We live our life in compartments

March 9, 2017 at 2:00 pm | Posted in Real-life experiences, WoW - Way of Working | Leave a comment

Early this week I was at a conference in Bangalore. Here is the experience for the day and my take away from it.

At the company guest house where I was staying, I was told that it would take an hour to reach the conference hotel. Since the registration was to start at 8:30 am, I decided to leave by 7:30. It was a pleasant surprise to be there in 35 minutes flat, probably because the traffic was thinner than normal. When I went to the registration area I noticed that the registration team was preparing and were ready by 8:15. Some people were already there and more kept walking in and patiently waited for the registrations to start. I did the same.

But coming from agile background I know the importance of managing queues and maintaining flow. Whereas here the registration team was ready and waiting for time to turn 8:30 and so were the attendees. It was a funny sight, as if an invisible wall was stopping the flow and building potentially lengthening queues behind it. I am sure from their past experience the organizers had good reasons to do so. But I started wondering what would happen if the barrier was removed and flow started. May be the conference hall was getting ready and people walking in would have disturbed the arrangements; maybe not. Those registering could wait either in registration area, or go up to the conference area but wait when they saw the conference hall door is closed. But at least there would be shorter queues at the registration.

At 9 am the conference started and first item on the agenda was a keynote by Joshua Kerievsky about modern agile. It was an excellent session and as I listened and came to know about the four guiding principles one by one, I couldn’t help but to see the experience of a few minutes before in this light.
First principle of modern agile is – Make People Awesome.
This includes both the customers and our own people. Here the attendees were the customers, and the registration team our people. Were either of them being awesome? Could they have been more awesome if neither of them had to wait even though they could start?

Second principle is – Experiment and Learn Rapidly.
Trying out something different would reveal early the potential problems of taking an alternate route. And if there were no major issues, it could become one more option for future.

Third principle is – Make Safety a Prerequisite
I think it was safe enough to try out a different way. The people involved would understand.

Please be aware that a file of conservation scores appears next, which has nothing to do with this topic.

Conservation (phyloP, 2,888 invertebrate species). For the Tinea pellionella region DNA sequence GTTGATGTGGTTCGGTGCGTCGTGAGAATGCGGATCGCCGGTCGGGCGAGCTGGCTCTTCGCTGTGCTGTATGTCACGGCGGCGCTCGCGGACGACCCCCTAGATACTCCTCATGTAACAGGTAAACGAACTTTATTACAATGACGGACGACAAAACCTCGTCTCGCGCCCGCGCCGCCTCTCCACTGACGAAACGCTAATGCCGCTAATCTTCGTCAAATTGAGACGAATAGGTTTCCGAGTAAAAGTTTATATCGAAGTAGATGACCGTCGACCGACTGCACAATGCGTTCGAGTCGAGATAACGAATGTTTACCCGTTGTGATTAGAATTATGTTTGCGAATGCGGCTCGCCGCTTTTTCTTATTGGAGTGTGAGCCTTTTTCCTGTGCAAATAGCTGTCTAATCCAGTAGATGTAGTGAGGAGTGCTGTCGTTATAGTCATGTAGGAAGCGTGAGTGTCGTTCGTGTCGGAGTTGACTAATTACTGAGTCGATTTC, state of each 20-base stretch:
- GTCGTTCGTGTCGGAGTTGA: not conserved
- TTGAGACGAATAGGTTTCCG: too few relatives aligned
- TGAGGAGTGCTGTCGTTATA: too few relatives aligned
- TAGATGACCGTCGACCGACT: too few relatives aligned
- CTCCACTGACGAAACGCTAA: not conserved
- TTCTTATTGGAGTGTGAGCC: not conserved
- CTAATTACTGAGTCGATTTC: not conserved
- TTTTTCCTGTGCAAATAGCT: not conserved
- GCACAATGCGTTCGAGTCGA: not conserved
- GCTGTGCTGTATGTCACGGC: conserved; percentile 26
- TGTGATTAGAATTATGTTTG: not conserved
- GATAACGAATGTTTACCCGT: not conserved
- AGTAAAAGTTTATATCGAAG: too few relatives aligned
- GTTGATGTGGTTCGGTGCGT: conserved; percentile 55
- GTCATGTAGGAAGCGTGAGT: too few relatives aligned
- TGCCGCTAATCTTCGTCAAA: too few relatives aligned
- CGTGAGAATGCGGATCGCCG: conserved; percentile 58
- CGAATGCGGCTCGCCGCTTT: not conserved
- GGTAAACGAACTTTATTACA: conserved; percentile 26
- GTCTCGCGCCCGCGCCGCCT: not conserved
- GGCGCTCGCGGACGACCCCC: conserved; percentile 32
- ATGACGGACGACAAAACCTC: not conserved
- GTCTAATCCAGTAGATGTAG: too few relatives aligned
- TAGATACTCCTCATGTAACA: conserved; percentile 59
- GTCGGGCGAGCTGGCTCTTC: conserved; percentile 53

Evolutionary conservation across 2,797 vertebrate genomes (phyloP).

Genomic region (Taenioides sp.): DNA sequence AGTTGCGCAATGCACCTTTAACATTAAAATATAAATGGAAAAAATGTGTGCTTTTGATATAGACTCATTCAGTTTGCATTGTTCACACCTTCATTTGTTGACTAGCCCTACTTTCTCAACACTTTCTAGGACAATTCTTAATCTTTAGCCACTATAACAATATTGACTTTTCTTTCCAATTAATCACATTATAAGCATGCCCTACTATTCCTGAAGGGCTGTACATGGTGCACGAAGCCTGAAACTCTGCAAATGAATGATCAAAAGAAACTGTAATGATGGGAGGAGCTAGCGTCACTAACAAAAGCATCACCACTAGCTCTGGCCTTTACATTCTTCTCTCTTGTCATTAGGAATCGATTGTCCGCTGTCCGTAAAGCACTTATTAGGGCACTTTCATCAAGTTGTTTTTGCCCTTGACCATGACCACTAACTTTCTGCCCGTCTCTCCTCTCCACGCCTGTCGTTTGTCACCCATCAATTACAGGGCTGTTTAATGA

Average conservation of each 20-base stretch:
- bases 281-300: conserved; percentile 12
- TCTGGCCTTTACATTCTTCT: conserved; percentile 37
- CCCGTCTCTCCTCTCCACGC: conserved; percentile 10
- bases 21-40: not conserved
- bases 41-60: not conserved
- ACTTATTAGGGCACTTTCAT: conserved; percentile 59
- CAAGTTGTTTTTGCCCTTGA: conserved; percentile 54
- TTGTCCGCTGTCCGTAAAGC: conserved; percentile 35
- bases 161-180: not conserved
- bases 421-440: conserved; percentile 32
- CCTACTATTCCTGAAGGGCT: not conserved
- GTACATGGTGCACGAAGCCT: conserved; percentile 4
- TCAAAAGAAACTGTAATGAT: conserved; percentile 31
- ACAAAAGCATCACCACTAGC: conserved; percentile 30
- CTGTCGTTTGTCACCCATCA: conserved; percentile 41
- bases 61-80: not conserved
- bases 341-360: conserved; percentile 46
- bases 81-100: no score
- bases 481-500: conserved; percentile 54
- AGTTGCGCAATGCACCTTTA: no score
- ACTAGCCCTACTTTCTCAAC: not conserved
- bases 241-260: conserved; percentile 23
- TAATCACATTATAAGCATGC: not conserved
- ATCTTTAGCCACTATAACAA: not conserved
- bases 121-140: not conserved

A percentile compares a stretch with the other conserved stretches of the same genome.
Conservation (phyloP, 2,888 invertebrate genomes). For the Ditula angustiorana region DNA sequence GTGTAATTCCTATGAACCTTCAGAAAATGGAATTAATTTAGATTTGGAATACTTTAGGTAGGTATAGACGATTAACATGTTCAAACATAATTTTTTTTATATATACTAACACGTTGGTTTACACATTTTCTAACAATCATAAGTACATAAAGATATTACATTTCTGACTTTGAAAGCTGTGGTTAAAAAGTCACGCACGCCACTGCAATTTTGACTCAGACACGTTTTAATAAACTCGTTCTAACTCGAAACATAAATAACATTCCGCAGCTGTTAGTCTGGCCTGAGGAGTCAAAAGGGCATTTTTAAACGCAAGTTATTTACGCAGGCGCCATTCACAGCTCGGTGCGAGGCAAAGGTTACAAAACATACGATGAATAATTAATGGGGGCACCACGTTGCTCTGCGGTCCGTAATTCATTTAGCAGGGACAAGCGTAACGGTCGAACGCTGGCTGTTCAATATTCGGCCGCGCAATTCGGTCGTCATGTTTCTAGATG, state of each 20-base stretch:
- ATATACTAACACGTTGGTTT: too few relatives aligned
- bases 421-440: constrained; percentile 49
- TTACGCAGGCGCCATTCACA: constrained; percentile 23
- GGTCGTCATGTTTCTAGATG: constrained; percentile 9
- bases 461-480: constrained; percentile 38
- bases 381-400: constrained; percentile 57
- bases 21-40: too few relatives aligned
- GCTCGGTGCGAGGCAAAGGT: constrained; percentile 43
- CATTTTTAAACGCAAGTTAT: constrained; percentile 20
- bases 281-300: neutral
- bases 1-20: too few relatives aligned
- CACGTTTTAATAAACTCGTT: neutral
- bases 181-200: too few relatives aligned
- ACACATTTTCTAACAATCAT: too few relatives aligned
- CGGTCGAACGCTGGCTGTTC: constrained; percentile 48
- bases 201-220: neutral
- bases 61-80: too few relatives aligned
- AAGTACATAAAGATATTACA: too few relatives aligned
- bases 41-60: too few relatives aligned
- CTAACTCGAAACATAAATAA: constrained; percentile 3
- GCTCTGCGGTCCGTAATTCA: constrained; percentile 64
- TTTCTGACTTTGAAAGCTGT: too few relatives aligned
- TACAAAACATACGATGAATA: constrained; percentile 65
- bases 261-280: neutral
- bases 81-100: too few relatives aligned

Fourth principle is – Deliver Value Continuously
Stopping our people from delivering value when they were in a position to do so interrupted the value flow

Just before lunch I took a session which was about how our opinions (assumptions + beliefs + values) shape our way of working, which in turn affects our decisions, actions, interactions, and even emotions. Naturally at the back of my mind was a thought whether the opinions of the people involved in the morning incident had anything to do with their way of working? And if so, can this happen in other parts of our life and work in a similar situation. The validation of this possibility came soon after.

At lunch I joined a group which were sharing their experiences about agile at work. As expected most of them were practicing Scrum. I popped in a question whether they sometimes start work on the stories of the next sprint if those are clear enough and developers have slack towards the end of current sprint? One person said they never are in that situation. So I asked if they were in that situation, would they do it. He thought for a moment and said “But Scrum doesn’t allow it”. It was probably his assumption, because to the best of knowledge the Scrum guide does not anywhere say so. My next question to the group was whether they would like to do it if allowed. Another person responded that it will create problem with measurements because there will be effort variance as well as uneven velocity from sprint to sprint. At this point the group dissolved as everybody was keen to have the desert before rushing back for the next session.

When I looked back over the day, I realized that we often tend to live in separate compartments and don’t take learning & insights from one compartment to the other. Morning incident was separate, the modern agile keynote was separate, my session was separate, and discussion over lunch was separate. How nice it would be if we allow the insights from one compartment flow smoothly to the others.

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